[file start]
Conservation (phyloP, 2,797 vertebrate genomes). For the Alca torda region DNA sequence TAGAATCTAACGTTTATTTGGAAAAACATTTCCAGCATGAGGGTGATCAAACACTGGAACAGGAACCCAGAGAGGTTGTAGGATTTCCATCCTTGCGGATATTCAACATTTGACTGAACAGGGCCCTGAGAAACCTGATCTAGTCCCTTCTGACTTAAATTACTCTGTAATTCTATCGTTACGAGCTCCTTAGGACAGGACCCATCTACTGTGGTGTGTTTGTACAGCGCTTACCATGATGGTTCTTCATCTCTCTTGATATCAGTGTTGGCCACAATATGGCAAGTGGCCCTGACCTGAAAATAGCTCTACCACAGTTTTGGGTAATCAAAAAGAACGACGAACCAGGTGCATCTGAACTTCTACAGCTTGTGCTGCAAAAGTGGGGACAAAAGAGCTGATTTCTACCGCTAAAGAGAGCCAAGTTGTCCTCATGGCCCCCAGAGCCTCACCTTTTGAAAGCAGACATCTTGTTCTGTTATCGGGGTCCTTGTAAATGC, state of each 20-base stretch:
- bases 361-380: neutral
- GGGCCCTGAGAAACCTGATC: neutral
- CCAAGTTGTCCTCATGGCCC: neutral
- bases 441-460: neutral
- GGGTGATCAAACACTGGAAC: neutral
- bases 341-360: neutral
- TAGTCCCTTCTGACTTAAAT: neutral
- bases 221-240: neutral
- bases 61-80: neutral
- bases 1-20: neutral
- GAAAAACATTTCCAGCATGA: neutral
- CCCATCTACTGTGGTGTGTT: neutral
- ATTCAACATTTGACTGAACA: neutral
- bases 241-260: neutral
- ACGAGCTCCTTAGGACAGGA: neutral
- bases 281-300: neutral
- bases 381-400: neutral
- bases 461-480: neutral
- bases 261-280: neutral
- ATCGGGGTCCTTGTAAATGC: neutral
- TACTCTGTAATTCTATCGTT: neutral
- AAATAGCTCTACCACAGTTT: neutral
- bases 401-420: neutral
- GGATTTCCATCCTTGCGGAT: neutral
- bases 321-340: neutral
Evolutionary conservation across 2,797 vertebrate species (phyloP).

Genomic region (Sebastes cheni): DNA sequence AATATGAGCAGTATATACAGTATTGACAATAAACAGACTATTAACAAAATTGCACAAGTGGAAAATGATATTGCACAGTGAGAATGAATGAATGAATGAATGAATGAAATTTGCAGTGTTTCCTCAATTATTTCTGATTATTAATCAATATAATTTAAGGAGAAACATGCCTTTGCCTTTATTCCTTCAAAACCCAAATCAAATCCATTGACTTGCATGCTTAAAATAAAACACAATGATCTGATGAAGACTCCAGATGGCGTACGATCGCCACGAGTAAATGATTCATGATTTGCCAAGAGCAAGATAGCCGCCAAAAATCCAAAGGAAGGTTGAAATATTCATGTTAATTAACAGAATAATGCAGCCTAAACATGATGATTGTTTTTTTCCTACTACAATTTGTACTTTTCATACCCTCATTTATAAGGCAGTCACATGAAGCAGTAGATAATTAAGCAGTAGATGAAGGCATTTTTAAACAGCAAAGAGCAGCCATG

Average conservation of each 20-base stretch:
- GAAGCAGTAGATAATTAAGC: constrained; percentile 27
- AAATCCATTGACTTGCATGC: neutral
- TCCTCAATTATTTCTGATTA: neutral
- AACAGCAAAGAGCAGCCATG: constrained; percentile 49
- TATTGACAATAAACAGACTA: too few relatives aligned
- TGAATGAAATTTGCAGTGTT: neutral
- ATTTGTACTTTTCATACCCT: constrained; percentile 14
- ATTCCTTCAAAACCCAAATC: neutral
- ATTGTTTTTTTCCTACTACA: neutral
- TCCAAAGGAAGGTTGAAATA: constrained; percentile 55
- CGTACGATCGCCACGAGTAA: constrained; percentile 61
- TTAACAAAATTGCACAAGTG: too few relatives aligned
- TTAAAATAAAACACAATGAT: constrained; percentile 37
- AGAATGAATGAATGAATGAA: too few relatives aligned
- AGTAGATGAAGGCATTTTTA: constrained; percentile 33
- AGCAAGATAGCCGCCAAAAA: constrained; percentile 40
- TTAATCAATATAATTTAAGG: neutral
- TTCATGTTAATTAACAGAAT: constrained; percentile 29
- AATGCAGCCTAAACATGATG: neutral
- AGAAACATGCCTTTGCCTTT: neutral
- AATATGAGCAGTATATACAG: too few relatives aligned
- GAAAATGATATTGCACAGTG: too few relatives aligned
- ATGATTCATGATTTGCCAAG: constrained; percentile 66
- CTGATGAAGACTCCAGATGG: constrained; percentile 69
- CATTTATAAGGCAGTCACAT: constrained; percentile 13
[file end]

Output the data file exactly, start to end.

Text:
Conservation (phyloP, 2,797 vertebrate genomes). For the Alca torda region DNA sequence TAGAATCTAACGTTTATTTGGAAAAACATTTCCAGCATGAGGGTGATCAAACACTGGAACAGGAACCCAGAGAGGTTGTAGGATTTCCATCCTTGCGGATATTCAACATTTGACTGAACAGGGCCCTGAGAAACCTGATCTAGTCCCTTCTGACTTAAATTACTCTGTAATTCTATCGTTACGAGCTCCTTAGGACAGGACCCATCTACTGTGGTGTGTTTGTACAGCGCTTACCATGATGGTTCTTCATCTCTCTTGATATCAGTGTTGGCCACAATATGGCAAGTGGCCCTGACCTGAAAATAGCTCTACCACAGTTTTGGGTAATCAAAAAGAACGACGAACCAGGTGCATCTGAACTTCTACAGCTTGTGCTGCAAAAGTGGGGACAAAAGAGCTGATTTCTACCGCTAAAGAGAGCCAAGTTGTCCTCATGGCCCCCAGAGCCTCACCTTTTGAAAGCAGACATCTTGTTCTGTTATCGGGGTCCTTGTAAATGC, state of each 20-base stretch:
- bases 361-380: neutral
- GGGCCCTGAGAAACCTGATC: neutral
- CCAAGTTGTCCTCATGGCCC: neutral
- bases 441-460: neutral
- GGGTGATCAAACACTGGAAC: neutral
- bases 341-360: neutral
- TAGTCCCTTCTGACTTAAAT: neutral
- bases 221-240: neutral
- bases 61-80: neutral
- bases 1-20: neutral
- GAAAAACATTTCCAGCATGA: neutral
- CCCATCTACTGTGGTGTGTT: neutral
- ATTCAACATTTGACTGAACA: neutral
- bases 241-260: neutral
- ACGAGCTCCTTAGGACAGGA: neutral
- bases 281-300: neutral
- bases 381-400: neutral
- bases 461-480: neutral
- bases 261-280: neutral
- ATCGGGGTCCTTGTAAATGC: neutral
- TACTCTGTAATTCTATCGTT: neutral
- AAATAGCTCTACCACAGTTT: neutral
- bases 401-420: neutral
- GGATTTCCATCCTTGCGGAT: neutral
- bases 321-340: neutral
Evolutionary conservation across 2,797 vertebrate species (phyloP).

Genomic region (Sebastes cheni): DNA sequence AATATGAGCAGTATATACAGTATTGACAATAAACAGACTATTAACAAAATTGCACAAGTGGAAAATGATATTGCACAGTGAGAATGAATGAATGAATGAATGAATGAAATTTGCAGTGTTTCCTCAATTATTTCTGATTATTAATCAATATAATTTAAGGAGAAACATGCCTTTGCCTTTATTCCTTCAAAACCCAAATCAAATCCATTGACTTGCATGCTTAAAATAAAACACAATGATCTGATGAAGACTCCAGATGGCGTACGATCGCCACGAGTAAATGATTCATGATTTGCCAAGAGCAAGATAGCCGCCAAAAATCCAAAGGAAGGTTGAAATATTCATGTTAATTAACAGAATAATGCAGCCTAAACATGATGATTGTTTTTTTCCTACTACAATTTGTACTTTTCATACCCTCATTTATAAGGCAGTCACATGAAGCAGTAGATAATTAAGCAGTAGATGAAGGCATTTTTAAACAGCAAAGAGCAGCCATG

Average conservation of each 20-base stretch:
- GAAGCAGTAGATAATTAAGC: constrained; percentile 27
- AAATCCATTGACTTGCATGC: neutral
- TCCTCAATTATTTCTGATTA: neutral
- AACAGCAAAGAGCAGCCATG: constrained; percentile 49
- TATTGACAATAAACAGACTA: too few relatives aligned
- TGAATGAAATTTGCAGTGTT: neutral
- ATTTGTACTTTTCATACCCT: constrained; percentile 14
- ATTCCTTCAAAACCCAAATC: neutral
- ATTGTTTTTTTCCTACTACA: neutral
- TCCAAAGGAAGGTTGAAATA: constrained; percentile 55
- CGTACGATCGCCACGAGTAA: constrained; percentile 61
- TTAACAAAATTGCACAAGTG: too few relatives aligned
- TTAAAATAAAACACAATGAT: constrained; percentile 37
- AGAATGAATGAATGAATGAA: too few relatives aligned
- AGTAGATGAAGGCATTTTTA: constrained; percentile 33
- AGCAAGATAGCCGCCAAAAA: constrained; percentile 40
- TTAATCAATATAATTTAAGG: neutral
- TTCATGTTAATTAACAGAAT: constrained; percentile 29
- AATGCAGCCTAAACATGATG: neutral
- AGAAACATGCCTTTGCCTTT: neutral
- AATATGAGCAGTATATACAG: too few relatives aligned
- GAAAATGATATTGCACAGTG: too few relatives aligned
- ATGATTCATGATTTGCCAAG: constrained; percentile 66
- CTGATGAAGACTCCAGATGG: constrained; percentile 69
- CATTTATAAGGCAGTCACAT: constrained; percentile 13